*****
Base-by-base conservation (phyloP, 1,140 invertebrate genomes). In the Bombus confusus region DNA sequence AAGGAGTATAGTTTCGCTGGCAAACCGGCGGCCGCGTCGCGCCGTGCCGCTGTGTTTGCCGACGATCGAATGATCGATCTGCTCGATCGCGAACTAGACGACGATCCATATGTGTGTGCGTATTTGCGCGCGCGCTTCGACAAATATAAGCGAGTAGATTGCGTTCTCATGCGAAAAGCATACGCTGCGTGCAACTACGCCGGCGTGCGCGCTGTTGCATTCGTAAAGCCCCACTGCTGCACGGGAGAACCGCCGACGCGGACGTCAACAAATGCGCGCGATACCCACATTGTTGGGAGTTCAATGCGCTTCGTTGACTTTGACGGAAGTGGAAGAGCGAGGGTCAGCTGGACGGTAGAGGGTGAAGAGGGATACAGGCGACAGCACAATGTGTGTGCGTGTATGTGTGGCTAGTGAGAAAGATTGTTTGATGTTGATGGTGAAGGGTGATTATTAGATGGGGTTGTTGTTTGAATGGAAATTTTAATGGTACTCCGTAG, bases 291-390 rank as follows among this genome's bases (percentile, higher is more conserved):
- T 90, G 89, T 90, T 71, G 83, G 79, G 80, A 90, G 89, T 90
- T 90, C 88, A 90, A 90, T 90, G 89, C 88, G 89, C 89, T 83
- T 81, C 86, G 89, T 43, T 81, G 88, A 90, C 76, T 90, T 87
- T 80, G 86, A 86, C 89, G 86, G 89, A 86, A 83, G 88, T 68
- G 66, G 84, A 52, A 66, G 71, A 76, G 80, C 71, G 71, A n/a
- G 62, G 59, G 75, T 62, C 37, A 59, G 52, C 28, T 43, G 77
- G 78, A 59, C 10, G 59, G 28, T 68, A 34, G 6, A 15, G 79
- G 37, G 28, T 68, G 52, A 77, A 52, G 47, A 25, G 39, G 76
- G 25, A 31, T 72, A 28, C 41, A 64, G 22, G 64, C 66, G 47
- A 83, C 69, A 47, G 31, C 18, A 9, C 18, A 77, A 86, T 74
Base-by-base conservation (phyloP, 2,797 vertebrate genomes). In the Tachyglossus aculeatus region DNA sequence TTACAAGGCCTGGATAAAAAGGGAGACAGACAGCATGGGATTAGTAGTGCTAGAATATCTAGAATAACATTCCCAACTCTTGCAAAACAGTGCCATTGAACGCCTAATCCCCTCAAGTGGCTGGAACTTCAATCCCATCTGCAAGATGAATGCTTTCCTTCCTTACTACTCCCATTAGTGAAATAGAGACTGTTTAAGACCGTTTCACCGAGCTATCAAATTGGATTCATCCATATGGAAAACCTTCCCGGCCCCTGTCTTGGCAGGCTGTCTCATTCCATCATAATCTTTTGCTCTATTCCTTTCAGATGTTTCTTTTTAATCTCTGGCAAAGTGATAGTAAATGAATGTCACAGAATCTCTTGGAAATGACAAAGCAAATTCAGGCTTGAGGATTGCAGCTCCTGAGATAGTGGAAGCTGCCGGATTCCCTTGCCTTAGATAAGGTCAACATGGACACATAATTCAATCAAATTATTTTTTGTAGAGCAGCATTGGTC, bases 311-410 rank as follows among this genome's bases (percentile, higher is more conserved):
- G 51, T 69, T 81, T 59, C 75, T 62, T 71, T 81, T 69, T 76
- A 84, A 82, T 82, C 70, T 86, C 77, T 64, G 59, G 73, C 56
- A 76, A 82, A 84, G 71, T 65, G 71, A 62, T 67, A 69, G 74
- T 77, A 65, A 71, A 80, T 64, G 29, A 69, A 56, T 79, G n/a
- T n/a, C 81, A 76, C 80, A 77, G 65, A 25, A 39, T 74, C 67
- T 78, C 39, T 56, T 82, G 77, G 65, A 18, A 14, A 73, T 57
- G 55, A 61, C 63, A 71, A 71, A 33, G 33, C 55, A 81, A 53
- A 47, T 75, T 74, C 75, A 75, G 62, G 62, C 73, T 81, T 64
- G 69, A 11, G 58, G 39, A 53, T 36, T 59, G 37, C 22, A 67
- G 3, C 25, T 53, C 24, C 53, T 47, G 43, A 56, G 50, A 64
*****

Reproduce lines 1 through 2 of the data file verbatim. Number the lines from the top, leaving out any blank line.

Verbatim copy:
Base-by-base conservation (phyloP, 1,140 invertebrate genomes). In the Bombus confusus region DNA sequence AAGGAGTATAGTTTCGCTGGCAAACCGGCGGCCGCGTCGCGCCGTGCCGCTGTGTTTGCCGACGATCGAATGATCGATCTGCTCGATCGCGAACTAGACGACGATCCATATGTGTGTGCGTATTTGCGCGCGCGCTTCGACAAATATAAGCGAGTAGATTGCGTTCTCATGCGAAAAGCATACGCTGCGTGCAACTACGCCGGCGTGCGCGCTGTTGCATTCGTAAAGCCCCACTGCTGCACGGGAGAACCGCCGACGCGGACGTCAACAAATGCGCGCGATACCCACATTGTTGGGAGTTCAATGCGCTTCGTTGACTTTGACGGAAGTGGAAGAGCGAGGGTCAGCTGGACGGTAGAGGGTGAAGAGGGATACAGGCGACAGCACAATGTGTGTGCGTGTATGTGTGGCTAGTGAGAAAGATTGTTTGATGTTGATGGTGAAGGGTGATTATTAGATGGGGTTGTTGTTTGAATGGAAATTTTAATGGTACTCCGTAG, bases 291-390 rank as follows among this genome's bases (percentile, higher is more conserved):
- T 90, G 89, T 90, T 71, G 83, G 79, G 80, A 90, G 89, T 90